About this blog

This Blog is named after an ancient gnoseological riddle which hints hidden, disseminated, omnipresent wisdom.
I invite you to search, listen and observe with me for "the word of tree, whisper of stone, and humming together of the abyss and stars."


Surprising personality

Just imagine that almost all of us have another person living next to us in our apartments, cleaning our crumbs and occasionally also stealing from our cookie jars or causing some other minor mischief. Imagine that that person is living right in front of you and with you: in the wall, between the bricks, under the floor boards or behind the drywall. No, I am not getting peculiar or paranoid or both. Earlier this summer the Proceedings of The Royal Society B published an article documenting that ant nests of the same species (in that case rock ants - Temnothorax Rugatulus) develop different yet lasting behavioral traits depending on their environment and their prior experiences. In one word, not individual ants, but ant-nests have personalities: a nest becomes a person!
    I remember hearing something like that three decades ago from a family friend and naturalist/entomologist based just on his elemental observations. When you think about it, it actually makes very good sense. Social insects achieve high levels of cooperation and cohesion - their hives and nests often act as one entity. Now, let us do a little mathematics - an average ant worker has about 250,000 neurons; depending on the size of the nest (anything between several hundred to millions and even hundreds of millions of ants) it can have a combined neuronal capacity anywhere between a dog (hundreds of millions of neurons) all the way to a small team of scientists or even a medium-sized scientific institute (billions and trillions of neurons)!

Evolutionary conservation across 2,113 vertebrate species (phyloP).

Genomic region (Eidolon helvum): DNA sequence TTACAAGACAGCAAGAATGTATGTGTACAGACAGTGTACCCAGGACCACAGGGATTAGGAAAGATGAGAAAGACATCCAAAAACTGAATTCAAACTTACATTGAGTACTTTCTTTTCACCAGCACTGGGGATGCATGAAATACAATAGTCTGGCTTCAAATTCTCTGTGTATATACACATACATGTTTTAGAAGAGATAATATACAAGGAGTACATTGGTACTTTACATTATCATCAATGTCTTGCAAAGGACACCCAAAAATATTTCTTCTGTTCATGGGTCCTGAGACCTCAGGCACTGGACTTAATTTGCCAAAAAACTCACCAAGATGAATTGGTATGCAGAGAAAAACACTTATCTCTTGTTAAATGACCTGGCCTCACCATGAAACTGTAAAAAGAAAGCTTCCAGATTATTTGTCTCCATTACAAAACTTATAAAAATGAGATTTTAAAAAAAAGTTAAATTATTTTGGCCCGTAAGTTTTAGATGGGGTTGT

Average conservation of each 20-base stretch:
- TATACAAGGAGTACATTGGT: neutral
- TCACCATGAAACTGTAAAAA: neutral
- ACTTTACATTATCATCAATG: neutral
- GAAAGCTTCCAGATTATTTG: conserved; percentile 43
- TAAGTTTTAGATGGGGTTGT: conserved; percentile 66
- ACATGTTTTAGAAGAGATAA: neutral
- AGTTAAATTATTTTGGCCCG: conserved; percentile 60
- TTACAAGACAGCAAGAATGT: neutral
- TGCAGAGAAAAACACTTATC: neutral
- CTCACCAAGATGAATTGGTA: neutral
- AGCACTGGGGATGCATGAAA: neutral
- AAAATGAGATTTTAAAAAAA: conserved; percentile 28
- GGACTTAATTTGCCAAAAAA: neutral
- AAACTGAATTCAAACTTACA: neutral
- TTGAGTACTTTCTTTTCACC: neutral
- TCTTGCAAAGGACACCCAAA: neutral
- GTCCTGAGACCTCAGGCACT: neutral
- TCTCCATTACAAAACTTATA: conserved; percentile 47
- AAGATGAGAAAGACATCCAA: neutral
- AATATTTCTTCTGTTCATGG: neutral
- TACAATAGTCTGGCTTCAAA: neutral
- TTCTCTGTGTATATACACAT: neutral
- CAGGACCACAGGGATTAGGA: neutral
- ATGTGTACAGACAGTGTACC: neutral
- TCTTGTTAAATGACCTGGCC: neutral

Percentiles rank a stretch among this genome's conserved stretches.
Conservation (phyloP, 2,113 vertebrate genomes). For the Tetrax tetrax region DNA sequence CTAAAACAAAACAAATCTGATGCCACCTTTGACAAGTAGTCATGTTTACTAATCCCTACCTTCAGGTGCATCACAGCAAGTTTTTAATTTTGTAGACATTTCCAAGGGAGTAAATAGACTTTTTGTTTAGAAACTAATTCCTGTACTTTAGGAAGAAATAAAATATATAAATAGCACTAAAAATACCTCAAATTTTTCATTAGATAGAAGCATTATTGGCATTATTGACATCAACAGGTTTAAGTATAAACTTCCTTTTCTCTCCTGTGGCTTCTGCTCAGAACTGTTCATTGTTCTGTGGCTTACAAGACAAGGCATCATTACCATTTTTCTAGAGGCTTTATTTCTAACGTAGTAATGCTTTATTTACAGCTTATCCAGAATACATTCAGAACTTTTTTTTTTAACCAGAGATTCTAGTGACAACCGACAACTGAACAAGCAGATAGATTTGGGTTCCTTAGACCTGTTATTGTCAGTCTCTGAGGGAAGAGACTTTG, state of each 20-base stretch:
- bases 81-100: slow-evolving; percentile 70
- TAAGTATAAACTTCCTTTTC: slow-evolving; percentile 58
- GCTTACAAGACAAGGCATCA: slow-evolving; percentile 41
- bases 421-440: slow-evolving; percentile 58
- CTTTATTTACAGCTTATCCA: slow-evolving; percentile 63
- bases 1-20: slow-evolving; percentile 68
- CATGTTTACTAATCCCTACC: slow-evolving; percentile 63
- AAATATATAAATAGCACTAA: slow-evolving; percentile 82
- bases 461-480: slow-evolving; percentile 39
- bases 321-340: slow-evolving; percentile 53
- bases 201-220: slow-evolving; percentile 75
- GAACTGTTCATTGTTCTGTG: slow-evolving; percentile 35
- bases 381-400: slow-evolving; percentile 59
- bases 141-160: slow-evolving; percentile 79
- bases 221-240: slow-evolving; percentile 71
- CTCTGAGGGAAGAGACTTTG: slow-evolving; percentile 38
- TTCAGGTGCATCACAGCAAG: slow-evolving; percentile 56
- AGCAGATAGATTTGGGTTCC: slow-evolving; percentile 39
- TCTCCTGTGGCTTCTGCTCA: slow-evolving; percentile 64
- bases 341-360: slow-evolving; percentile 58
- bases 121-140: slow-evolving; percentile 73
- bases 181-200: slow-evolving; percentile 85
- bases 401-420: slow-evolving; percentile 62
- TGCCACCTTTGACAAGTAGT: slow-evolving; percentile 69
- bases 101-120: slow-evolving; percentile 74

Ant nests clearly have the neuronal capacity to develop personality, and now it has been scientifically documented that they do this very thing. The biblical Book of Proverbs (30:25) made a similar observation many centuries ago: Ants are a nation without much strength, yet they are able to plan and store food for a lean season. Come this Sunday as we continue to reconnect with the ancient spiritual wisdom of our faith and celebrate not only ants but the all-embracing mystery of life. We will celebrate the life-giving spirit, a divine spark which we humans share with all creatures, large and small.

And next time you see an ant, perhaps even several of them, invading your home or kitchen, please consider mechanical cleaning of your detritus and crumbs rather than a cocktail of chemical poisons in a spray. It might kill off ants efficiently and quickly, but also quietly, inconspicuously, little by little, poison you and all our environment. With ant colonies we might share personality, but with individual ants we certainly share the divine spark of life, the same molecular physiology of life.

No comments: